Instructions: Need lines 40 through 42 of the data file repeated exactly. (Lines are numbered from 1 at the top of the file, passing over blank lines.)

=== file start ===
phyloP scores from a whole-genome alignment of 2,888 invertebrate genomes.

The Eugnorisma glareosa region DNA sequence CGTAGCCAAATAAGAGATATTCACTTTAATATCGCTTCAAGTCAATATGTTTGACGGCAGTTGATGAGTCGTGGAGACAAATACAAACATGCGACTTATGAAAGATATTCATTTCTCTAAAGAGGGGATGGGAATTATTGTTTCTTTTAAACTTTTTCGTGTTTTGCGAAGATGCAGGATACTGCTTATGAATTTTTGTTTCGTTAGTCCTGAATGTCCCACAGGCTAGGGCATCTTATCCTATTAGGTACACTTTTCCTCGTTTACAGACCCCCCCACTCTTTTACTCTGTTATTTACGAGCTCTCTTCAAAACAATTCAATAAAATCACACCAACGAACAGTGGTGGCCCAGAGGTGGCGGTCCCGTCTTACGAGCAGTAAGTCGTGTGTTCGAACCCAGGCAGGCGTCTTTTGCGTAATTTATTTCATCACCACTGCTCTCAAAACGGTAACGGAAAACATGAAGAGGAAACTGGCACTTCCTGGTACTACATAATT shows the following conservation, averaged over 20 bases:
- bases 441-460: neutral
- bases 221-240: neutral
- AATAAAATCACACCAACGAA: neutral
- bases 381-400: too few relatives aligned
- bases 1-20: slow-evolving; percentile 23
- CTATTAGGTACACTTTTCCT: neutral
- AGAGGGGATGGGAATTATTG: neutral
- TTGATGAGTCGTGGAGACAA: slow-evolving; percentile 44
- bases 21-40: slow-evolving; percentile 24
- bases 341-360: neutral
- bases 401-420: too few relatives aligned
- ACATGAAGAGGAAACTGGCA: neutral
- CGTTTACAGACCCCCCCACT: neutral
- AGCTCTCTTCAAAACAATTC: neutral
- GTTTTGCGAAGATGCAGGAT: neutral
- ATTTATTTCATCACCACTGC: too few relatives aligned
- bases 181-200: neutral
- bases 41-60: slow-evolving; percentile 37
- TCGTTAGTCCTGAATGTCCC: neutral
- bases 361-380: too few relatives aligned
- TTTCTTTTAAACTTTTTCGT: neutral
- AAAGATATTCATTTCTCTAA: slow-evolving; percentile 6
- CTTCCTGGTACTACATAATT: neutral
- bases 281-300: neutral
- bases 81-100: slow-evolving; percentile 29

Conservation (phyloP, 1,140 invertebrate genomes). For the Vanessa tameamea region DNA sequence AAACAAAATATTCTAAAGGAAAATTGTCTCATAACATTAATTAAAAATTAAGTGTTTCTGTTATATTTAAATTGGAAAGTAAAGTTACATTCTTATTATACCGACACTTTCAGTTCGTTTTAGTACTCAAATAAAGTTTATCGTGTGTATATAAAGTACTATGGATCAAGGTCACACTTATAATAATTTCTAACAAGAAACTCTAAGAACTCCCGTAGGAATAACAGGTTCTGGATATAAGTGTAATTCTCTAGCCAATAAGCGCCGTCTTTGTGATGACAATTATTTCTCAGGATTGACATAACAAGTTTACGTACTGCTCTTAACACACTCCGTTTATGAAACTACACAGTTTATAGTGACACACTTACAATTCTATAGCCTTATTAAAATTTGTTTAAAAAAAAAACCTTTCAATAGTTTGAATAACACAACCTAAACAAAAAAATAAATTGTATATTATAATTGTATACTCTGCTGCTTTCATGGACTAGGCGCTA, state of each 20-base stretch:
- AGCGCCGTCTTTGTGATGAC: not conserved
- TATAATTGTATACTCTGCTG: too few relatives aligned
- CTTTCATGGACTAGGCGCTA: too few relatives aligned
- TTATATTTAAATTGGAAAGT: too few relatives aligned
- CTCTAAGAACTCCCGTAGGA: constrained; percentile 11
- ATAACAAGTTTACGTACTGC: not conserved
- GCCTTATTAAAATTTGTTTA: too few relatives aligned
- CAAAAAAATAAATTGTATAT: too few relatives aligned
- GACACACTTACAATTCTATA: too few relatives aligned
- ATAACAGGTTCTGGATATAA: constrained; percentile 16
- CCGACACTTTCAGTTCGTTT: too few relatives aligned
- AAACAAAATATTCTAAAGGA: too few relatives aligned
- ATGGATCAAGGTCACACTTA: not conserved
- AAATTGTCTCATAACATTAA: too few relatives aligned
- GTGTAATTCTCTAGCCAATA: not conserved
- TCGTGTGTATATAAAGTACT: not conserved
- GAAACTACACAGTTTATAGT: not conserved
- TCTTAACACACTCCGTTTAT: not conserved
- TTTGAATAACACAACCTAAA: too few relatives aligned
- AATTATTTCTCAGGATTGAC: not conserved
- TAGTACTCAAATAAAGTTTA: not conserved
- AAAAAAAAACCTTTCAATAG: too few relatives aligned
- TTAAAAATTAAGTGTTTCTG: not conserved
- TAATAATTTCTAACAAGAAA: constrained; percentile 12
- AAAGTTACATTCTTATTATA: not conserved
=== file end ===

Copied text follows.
- AAACAAAATATTCTAAAGGA: too few relatives aligned
- ATGGATCAAGGTCACACTTA: not conserved
- AAATTGTCTCATAACATTAA: too few relatives aligned